The Master’s thesis should be a focused, engaging, and organized research project that is capable of being completed within the two years of the M.A. Thesis degree. Students are expected to agree upon a Supervisor in the first term of their first year (or 1 May, for those who begin their studies in January). After the approval of their formal thesis proposal, students choosing the thesis route would normally be expected to complete their theses by March of their second year in the program (or by August for students who begin the program in January).
- Scope and Specifications
The Master’s thesis is an original study of textual material supported by a clear methodological and critical framework. It is an opportunity to explore a topic of particular interest and to make a contribution to a scholarly field.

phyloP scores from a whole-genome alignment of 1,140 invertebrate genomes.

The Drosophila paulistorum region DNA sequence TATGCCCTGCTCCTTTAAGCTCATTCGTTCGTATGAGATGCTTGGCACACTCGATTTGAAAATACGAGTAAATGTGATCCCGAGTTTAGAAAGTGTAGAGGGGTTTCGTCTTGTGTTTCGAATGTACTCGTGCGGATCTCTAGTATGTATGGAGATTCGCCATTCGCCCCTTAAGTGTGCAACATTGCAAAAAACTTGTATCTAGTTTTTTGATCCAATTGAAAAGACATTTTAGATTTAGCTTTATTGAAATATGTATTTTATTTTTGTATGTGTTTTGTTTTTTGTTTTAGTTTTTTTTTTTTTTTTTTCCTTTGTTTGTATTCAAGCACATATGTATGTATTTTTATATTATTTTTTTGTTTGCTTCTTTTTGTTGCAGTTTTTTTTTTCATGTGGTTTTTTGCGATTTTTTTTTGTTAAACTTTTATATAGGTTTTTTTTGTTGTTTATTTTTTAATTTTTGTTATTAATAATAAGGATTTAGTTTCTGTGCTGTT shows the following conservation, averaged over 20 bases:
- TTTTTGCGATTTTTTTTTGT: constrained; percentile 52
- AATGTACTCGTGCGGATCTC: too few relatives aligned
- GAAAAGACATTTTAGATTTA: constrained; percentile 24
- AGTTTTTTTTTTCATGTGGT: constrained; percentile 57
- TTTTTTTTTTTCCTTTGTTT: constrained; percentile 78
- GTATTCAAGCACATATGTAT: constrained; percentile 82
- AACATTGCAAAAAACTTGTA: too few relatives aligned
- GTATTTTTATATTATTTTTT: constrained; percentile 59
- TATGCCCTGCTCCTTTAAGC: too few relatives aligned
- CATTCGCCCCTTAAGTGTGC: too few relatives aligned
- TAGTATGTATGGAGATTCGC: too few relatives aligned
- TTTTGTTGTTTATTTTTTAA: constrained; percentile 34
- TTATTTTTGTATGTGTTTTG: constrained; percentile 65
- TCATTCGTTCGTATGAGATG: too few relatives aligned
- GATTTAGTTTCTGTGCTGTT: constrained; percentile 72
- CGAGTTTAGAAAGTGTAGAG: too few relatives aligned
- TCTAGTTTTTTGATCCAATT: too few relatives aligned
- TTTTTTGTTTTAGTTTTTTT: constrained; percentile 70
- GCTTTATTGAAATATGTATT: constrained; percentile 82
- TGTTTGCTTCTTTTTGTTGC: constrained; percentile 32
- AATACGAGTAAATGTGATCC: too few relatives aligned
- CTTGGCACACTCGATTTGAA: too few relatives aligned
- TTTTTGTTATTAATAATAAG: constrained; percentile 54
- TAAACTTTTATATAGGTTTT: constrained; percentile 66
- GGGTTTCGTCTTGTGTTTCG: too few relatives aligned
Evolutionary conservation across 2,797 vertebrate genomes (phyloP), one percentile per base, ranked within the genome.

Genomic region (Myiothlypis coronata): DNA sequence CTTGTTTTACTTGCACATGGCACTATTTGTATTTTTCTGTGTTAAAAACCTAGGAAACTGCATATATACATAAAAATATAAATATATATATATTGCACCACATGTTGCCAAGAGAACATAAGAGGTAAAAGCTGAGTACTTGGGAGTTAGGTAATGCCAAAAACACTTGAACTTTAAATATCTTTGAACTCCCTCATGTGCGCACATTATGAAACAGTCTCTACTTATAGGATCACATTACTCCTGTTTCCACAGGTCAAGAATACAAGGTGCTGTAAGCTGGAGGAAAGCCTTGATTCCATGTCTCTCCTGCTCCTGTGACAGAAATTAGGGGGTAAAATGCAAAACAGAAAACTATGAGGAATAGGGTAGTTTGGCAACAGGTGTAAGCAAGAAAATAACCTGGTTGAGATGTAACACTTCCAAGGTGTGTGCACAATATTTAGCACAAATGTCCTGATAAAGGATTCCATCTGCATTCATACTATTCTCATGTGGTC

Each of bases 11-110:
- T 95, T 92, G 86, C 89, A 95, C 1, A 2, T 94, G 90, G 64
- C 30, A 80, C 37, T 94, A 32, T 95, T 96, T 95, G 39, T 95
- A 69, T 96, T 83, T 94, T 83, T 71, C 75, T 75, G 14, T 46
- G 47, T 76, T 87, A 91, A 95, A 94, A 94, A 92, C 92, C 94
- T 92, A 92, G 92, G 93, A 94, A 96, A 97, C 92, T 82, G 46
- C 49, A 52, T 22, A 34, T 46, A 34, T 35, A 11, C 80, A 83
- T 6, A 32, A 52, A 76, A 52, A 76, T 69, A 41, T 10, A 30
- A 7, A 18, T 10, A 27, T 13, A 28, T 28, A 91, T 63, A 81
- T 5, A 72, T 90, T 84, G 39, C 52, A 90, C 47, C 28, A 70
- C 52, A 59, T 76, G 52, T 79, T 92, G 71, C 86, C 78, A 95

According to the College of Graduate and Postdoctoral Studies Policies and Procedures Manual, section 4.5, the M.A. thesis must:
- Deal in an academically satisfactory way with a definite topic related to the major research field;
- Demonstrate ability on the part of the candidate to do independent study and investigation;
- Be written in good scholarly style and conform to the requirements of a style manual approved by the academic unit; and
- Comply in presentation features with specifications of the CGPS.
In the Department of English, the finished thesis must conform to the requirements of the current editions of either the MLA Handbook or the Chicago Manual of Style. Please consult the College of Graduate and Postdoctoral Studies formatting guidelines for preparation of the thesis.